Common NOTCH3 variants and cerebral small-vessel disease

Rutten-Jacobs, Loes C.A. and Traylor, Matthew and Adib-Samii, Poneh and Thijs, Vincent and Sudlow, Cathie and Rothwell, Peter M. and Boncoraglio, Giorgio and Dichgans, Martin and Bevan, Steve and Meschia, James and Levi, Christopher and Rost, Natalia S. and Rosand, Jonathan and Hassan, Ahamad and Markus, Hugh S. (2015) Common NOTCH3 variants and cerebral small-vessel disease. Stroke, 46 (6). pp. 1482-1487. ISSN 0039-2499

Full content URL: http://dx.doi.org/10.1161/STROKEAHA.114.008540

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Item Type:Article
Item Status:Live Archive

Abstract

Background and Purpose—The most common monogenic cause of cerebral small-vessel disease is cerebral autosomal dominant arteriopathy with subcortical infarcts and leukoencephalopathy, caused by NOTCH3 gene mutations. It has been hypothesized that more common variants in NOTCH3 may also contribute to the risk of sporadic small-vessel disease. Previously, 4 common variants (rs10404382, rs1043994, rs10423702, and rs1043997) were found to be associated with the presence of white matter hyperintensity in hypertensive community-dwelling elderly.

Methods—We investigated the association of common single nucleotide polymorphisms (SNPs) in NOTCH3 in 1350 patients with MRI-confirmed lacunar stroke and 7397 controls, by meta-analysis of genome-wide association study data sets. In addition, we investigated the association of common SNPs in NOTCH3 with MRI white matter hyperintensity volumes in 3670 white patients with ischemic stroke. In each analysis, we considered all SNPs within the NOTCH3 gene, and within 50-kb upstream and downstream of the coding region. A total of 381 SNPs from the 1000 genome population with a mean allele frequency >0.01 were included in the analysis. A significance level of P<0.0015 was used, adjusted for the effective number of independent SNPs in the region using the Galwey method.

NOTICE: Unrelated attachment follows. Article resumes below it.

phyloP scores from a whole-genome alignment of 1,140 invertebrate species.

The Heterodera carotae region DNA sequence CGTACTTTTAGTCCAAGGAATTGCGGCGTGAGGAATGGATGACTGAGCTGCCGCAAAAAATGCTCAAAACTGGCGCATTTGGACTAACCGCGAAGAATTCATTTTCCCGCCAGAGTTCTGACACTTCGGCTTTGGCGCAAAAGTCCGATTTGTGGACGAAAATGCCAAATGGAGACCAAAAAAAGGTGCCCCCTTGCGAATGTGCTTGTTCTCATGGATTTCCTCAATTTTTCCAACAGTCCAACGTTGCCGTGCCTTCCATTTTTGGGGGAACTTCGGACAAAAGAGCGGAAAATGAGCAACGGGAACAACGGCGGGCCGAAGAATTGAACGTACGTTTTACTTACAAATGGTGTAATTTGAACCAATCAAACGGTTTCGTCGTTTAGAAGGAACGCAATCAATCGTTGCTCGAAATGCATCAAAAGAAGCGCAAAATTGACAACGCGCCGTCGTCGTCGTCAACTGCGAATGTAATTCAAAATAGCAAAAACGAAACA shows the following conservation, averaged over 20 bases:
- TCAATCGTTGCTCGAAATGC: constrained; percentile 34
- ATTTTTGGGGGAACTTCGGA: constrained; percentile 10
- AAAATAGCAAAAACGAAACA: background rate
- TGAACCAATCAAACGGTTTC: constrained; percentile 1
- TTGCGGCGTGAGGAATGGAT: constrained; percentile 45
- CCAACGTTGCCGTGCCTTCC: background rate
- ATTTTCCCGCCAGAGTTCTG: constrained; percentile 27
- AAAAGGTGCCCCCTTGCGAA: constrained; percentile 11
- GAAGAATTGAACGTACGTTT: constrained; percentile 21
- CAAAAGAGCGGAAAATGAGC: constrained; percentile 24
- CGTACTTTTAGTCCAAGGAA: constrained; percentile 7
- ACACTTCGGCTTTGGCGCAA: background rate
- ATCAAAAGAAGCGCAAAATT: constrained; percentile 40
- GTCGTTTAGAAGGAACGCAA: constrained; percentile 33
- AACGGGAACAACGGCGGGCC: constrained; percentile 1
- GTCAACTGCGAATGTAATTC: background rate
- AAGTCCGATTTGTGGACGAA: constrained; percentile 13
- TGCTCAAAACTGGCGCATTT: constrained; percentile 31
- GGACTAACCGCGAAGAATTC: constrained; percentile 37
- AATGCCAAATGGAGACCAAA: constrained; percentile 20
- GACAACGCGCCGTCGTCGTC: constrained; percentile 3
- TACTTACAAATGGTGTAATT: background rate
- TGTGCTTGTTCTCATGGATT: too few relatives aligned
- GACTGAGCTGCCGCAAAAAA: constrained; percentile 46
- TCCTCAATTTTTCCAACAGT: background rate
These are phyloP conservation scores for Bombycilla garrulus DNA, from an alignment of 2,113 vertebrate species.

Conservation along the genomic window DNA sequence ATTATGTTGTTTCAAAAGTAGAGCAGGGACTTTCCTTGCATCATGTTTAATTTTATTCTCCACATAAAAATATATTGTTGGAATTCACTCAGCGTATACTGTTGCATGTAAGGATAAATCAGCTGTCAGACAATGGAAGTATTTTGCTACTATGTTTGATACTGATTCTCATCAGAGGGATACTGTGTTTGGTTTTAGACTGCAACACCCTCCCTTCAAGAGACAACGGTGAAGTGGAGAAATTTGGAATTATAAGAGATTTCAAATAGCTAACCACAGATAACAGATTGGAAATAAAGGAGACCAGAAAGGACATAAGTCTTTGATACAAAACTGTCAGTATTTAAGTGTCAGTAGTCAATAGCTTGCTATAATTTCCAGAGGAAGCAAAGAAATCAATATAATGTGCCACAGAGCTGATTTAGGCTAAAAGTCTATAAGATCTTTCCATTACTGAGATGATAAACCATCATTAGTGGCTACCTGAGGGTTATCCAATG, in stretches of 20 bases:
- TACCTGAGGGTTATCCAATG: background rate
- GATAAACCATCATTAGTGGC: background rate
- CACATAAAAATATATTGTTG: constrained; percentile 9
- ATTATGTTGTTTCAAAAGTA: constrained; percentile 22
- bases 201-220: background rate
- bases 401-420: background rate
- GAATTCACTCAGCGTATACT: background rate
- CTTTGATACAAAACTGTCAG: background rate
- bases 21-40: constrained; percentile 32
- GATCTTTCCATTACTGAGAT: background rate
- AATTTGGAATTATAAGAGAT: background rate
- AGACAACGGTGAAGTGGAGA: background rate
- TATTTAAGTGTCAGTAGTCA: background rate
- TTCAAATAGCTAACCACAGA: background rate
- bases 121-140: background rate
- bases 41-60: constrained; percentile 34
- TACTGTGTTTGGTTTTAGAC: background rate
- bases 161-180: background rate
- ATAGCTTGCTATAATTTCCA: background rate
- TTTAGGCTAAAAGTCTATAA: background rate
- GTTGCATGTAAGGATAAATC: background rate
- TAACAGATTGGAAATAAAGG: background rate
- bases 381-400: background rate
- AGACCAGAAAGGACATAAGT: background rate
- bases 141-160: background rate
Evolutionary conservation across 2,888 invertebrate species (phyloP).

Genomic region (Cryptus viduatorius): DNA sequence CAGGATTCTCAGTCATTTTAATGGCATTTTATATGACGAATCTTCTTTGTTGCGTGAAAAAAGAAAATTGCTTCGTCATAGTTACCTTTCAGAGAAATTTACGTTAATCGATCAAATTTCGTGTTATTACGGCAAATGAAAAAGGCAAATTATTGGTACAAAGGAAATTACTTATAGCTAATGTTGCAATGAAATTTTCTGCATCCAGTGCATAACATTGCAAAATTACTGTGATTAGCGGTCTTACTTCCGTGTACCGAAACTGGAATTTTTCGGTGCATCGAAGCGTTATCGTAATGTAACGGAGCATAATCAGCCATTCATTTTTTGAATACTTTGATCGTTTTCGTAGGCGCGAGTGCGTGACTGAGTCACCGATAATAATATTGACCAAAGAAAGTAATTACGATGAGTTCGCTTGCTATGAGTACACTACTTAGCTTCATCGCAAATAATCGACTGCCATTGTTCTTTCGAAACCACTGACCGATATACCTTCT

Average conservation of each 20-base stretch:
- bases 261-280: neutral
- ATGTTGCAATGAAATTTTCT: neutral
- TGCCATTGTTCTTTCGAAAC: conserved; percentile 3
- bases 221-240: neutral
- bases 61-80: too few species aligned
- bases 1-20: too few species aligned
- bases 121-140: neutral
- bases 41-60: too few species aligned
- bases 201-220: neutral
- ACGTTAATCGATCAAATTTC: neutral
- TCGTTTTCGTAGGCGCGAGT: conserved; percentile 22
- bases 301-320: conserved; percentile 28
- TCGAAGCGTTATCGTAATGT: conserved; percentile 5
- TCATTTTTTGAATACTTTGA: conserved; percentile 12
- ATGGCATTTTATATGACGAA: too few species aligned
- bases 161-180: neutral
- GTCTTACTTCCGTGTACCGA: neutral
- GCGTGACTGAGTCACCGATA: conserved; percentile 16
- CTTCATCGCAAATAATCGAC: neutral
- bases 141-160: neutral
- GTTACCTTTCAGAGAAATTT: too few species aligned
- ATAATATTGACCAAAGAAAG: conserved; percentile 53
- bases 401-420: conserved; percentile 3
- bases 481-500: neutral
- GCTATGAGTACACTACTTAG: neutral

Results—We found no association of any common variants in NOTCH3 (including rs10404382, rs1043994, rs10423702, and rs1043997) with lacunar stroke or white matter hyperintensity volume. We repeated our analysis stratified for hypertension but again found no association.

Conclusions—Our study does not support a role for common NOTCH3 variation in the risk of sporadic small-vessel disease.

Keywords:CARDASIL, Cerebral small vessel diseases, Genetic association studies, Lacunar stroke, JCOpen
Subjects:C Biological Sciences > C431 Medical Genetics
Divisions:College of Science > School of Life Sciences
ID Code:19448
Deposited On:06 Nov 2015 11:10

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